Yankee Stadium in New York
Yankee Stadium
by Patrick T. Reardon

Look! There, at first base, that’s
me, leaping right full-length to nab
a flaming, screeching liner from the
brawn bat of Willie McCovey — in
my dreams — following Saint Lou
Gehrig, still ox strong until, at 37,
martyred to robber disease, luckiest
man at foreign microphone, here
near first base bag but far distant,
baseball tragedy, wasted away,
weak who had been so powered,
smiling and glee-ed behind his thick
New York accent, high voice, broad
continent of back, naked to the
heat in the slo-mo newsreel shot
of a sun-bake batting practice, a
.340 hitter, MVP, good guy, goofy
in the cowboy one-reeler, playing
himself and stopping the bad-guy
bar-fight by throwing pool balls at
them, giggling, knocking sense into
them, as America was going to have
to knock sense into the Nazis — too
late for millions, world of tragedies —
in the war that started after he was
gone, hugged by the Babe who lived
a decade longer, gaunt at the end,
who had been so beefy over dainty
feet, leaning on a bat here, pained
in painful loose uniform, who had
been Falstaff to Lou’s straight man,
hot-dog-eater to Lou’s rare steak
and mashed potatoes, hot dog to
Lou’s altar boy, as I was, amid the
church gold and echo chants, alien
incense and soaring arches, heaven
-like, who hit .111 in Little League,
talentless on the diamond except
for Major League yearning to follow
Lou with my first baseman’s glove
which, still, I take to the Stadium
(original and new) every time I go,
who will never play first base for
the Yankees, will never nab a
ballistic liner off anyone’s bat
but, wherever here, will wear
Lou’s gleam-white pinstriped home
jersey, 4. Look! There I am.

PHOTO:  Yankee Stadium, Bronx, New York City, NY, October 2019 by Gabriel Murad, used by permission. Opened in 2009, the stadium replaced the original Yankee Stadium, which operated from 1923-2008.

GehrigLou NOTE FROM THE AUTHOR: I have many stories about how I — a Chicagoan who loves Chicago and has lived here all my life — fell in love with the Yankees and remain in love.  The deepest reason is Lou Gehrig.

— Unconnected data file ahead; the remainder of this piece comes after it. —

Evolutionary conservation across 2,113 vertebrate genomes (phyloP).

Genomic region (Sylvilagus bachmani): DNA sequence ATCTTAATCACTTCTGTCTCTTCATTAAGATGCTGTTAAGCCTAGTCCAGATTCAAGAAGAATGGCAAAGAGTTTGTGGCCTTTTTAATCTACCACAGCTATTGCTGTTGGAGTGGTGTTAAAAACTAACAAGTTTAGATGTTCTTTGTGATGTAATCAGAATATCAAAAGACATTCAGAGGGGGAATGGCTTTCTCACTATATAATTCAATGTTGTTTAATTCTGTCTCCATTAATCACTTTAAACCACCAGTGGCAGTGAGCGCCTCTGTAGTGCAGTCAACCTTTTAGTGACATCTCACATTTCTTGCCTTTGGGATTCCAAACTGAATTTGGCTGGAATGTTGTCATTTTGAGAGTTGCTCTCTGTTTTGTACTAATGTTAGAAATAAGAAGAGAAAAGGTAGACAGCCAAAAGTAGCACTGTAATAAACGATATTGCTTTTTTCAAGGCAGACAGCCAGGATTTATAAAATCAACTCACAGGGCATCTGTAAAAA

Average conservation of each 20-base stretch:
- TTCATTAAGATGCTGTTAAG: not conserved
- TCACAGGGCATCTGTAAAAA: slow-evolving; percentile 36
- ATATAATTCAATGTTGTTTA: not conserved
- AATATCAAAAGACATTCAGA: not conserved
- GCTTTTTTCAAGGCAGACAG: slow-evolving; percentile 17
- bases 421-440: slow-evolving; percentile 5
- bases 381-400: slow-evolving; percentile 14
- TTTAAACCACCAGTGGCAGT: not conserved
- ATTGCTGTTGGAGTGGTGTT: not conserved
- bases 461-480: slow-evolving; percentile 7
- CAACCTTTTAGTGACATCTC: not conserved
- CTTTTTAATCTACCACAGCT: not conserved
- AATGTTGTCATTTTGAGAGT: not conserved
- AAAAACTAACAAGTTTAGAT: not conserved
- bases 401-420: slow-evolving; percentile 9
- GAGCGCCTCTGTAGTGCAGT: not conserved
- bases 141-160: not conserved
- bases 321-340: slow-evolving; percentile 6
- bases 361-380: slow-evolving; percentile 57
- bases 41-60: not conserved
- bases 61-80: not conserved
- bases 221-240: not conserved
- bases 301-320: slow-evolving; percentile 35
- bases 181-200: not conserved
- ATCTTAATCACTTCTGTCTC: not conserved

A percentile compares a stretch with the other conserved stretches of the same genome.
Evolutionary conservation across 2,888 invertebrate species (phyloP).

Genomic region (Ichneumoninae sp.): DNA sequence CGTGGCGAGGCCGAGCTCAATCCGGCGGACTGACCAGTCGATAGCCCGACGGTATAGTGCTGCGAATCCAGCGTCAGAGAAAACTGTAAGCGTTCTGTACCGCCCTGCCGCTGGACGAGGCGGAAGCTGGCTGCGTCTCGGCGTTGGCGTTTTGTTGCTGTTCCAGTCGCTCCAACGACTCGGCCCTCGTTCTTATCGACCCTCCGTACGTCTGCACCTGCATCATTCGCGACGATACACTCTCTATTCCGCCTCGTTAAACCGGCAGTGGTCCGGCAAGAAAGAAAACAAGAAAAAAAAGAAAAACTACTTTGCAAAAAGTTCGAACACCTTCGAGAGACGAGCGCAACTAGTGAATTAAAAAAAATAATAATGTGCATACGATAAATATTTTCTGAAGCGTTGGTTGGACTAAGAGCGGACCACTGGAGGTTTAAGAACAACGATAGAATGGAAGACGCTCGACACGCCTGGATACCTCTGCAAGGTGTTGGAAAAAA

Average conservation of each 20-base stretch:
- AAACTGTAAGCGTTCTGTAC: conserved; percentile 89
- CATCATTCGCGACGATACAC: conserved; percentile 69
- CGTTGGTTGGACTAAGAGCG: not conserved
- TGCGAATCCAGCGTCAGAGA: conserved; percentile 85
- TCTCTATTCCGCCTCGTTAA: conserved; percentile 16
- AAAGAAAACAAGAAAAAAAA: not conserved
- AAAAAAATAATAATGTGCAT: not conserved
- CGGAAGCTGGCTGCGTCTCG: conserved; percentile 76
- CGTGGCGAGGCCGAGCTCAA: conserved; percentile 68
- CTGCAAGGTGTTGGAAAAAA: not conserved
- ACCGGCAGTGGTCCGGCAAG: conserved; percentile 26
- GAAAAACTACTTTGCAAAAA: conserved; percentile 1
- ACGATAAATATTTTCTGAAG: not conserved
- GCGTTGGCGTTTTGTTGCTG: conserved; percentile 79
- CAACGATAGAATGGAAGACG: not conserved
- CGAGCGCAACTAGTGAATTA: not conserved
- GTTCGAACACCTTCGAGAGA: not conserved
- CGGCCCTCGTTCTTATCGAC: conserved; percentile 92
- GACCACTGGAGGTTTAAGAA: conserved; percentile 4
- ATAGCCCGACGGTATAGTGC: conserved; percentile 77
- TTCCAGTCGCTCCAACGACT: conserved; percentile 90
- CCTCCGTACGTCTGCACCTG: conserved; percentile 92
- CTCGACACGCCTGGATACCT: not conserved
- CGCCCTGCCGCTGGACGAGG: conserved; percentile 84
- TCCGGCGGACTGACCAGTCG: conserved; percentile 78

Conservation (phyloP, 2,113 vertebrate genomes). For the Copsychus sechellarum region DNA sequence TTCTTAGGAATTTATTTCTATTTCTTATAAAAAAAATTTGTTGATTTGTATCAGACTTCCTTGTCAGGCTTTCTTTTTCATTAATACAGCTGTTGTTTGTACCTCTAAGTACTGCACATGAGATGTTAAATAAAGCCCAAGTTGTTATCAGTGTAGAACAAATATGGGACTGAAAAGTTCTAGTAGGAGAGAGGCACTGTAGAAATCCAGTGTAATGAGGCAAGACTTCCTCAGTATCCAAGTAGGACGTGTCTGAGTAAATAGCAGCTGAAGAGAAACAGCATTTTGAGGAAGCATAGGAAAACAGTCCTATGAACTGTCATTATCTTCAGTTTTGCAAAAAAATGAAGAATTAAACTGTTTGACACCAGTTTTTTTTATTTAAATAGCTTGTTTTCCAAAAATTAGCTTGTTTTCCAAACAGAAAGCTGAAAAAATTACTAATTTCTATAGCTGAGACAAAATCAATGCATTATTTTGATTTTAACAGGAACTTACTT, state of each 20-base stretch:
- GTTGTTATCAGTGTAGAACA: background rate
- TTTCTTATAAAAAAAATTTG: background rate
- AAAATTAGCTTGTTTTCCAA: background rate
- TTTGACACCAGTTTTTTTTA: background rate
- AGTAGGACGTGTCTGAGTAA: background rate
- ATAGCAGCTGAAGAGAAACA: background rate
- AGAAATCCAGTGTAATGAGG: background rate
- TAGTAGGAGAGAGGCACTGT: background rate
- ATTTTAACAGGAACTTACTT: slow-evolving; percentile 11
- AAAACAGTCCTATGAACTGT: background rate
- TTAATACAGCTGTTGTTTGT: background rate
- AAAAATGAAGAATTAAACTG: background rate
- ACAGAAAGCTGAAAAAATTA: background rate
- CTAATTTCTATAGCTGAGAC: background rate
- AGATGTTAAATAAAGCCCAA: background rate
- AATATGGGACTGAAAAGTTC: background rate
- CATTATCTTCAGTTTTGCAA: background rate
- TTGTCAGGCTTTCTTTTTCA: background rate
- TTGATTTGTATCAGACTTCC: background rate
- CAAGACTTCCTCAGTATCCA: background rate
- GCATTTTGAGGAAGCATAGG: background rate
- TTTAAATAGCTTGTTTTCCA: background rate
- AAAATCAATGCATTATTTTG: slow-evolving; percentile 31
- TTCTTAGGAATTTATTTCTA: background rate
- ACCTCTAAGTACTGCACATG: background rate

PHOTO: Lou Gehrig (1903-1941) was a first baseman with the New York Yankees for 17 seasons, from 1923-1939.

EDITOR’S NOTE: Baseball great Lou Gehrig was renowned for his prowess as a hitter and for his durability, which earned him the nickname “The Iron Horse.” In 1939, he was elected to the Baseball Hall of Fame and was the first MLB player to have his uniform number (4) retired by a team. In mid-1939 be was diagnosed with amyotrophic lateral sclerosis, an incurable neuromuscular illness now commonly referred to as “Lou Gehrig’s Disease.” The disease forced him to retire at age 36, and was the cause of his death two years later. The pathos of his farewell from baseball was capped off by his iconic 1939 “Luckiest Man on the Face of the Earth” speech at Yankee Stadium. (Source: Wikipedia)


ABOUT THE AUTHOR: A three-time Pushcart Prize nominee, Patrick T. Reardon is the author of eight books, including the poetry collection Requiem for David and Faith Stripped to Its Essence, a literary-religious analysis of Shusaku Endo’s novel Silence. His poetry has appeared inSilver Birch Press, San Antonio Review, Eclectica, Esthetic Apostle, Ground Fresh Thursday, Literary Orphans, Rhino, Spank the Carp, Main Street Rag, The Write Launch, Meat for Tea, Tipton Poetry Journal, UCity Review, Under a Warm Green Linden, andThe Write City. Reardon, who worked as a Chicago Tribune reporter for 32 years, has published essays and book reviews widely in such publications as the Tribune, Chicago Sun-Times, Crain’s Chicago Business, National Catholic Reporter, and U.S. Catholic. His novella Babe was short-listed by Stewart O’Nan for the annual Faulkner-Wisdom Contest. His latest book, The Loop: The “L” Tracks that Shaped and Saved Chicago, will be released on November 26, 2020, and is available for preorder. His Pump Don’t Work blog can be found at patricktreardon.com.